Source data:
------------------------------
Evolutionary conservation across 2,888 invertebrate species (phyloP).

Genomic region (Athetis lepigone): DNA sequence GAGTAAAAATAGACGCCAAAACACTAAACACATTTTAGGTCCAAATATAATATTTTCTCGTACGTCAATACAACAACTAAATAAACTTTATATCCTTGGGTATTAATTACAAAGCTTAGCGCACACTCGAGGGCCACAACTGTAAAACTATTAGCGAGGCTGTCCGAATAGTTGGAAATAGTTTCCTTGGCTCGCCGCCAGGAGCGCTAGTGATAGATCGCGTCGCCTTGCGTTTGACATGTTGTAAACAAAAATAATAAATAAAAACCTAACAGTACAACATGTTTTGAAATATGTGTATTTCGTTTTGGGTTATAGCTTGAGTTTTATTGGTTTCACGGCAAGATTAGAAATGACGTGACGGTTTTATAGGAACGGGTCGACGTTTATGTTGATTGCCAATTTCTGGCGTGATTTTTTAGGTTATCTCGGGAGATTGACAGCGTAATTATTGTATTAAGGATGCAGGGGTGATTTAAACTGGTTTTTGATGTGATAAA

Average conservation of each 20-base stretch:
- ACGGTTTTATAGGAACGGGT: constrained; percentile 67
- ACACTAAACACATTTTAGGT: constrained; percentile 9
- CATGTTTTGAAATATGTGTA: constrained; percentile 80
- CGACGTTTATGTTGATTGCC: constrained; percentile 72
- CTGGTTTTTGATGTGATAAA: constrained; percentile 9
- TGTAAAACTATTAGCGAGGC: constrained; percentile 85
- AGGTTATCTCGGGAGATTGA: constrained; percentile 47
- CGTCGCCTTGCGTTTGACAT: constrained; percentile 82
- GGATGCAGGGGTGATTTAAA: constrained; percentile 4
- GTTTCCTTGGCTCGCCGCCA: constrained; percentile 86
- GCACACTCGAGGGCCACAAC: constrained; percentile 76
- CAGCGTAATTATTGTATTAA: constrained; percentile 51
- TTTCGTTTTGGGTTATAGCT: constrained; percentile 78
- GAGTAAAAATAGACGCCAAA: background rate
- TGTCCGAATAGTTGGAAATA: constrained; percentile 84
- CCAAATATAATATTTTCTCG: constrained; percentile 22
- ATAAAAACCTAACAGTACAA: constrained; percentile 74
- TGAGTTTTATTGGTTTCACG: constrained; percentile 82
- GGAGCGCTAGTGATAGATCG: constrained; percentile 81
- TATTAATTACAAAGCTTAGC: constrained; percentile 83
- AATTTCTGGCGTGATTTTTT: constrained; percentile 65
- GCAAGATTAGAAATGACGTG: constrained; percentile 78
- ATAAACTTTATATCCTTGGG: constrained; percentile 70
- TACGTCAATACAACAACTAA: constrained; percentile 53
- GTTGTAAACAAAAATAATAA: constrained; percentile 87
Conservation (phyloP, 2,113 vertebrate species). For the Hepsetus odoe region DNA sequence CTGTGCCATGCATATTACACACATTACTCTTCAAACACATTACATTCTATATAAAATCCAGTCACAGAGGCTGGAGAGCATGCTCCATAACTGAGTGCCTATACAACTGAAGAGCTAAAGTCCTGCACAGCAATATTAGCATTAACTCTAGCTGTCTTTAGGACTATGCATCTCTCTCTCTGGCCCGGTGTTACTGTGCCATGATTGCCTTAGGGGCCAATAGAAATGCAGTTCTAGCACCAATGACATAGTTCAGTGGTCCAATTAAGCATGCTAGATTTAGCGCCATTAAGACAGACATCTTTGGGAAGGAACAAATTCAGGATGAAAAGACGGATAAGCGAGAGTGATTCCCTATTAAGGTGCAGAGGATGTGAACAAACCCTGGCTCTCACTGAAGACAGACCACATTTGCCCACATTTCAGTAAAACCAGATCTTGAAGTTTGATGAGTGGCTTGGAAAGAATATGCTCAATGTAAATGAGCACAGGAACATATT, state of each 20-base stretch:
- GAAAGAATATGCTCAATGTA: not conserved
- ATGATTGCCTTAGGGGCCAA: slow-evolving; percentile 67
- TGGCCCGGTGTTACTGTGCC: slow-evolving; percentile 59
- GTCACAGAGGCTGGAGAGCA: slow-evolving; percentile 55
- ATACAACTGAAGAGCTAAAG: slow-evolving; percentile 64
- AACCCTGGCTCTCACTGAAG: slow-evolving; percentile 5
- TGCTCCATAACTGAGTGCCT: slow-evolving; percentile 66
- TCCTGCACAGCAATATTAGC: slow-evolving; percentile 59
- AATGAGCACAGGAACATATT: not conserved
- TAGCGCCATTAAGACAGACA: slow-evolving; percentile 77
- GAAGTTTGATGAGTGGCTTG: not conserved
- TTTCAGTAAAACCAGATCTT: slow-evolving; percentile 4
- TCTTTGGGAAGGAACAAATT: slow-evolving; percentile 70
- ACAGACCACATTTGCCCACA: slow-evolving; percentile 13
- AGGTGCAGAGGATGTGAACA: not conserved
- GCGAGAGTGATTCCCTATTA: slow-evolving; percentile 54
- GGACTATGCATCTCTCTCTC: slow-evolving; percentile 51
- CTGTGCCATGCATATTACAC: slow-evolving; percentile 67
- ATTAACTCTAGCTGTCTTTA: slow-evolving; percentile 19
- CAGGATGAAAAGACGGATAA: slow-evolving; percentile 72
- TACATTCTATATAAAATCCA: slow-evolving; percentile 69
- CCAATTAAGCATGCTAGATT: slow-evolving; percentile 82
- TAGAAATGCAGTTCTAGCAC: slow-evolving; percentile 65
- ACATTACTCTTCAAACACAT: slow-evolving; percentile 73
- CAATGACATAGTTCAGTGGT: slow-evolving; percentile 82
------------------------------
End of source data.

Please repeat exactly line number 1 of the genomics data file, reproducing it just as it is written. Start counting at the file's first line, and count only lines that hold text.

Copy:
Evolutionary conservation across 2,888 invertebrate species (phyloP).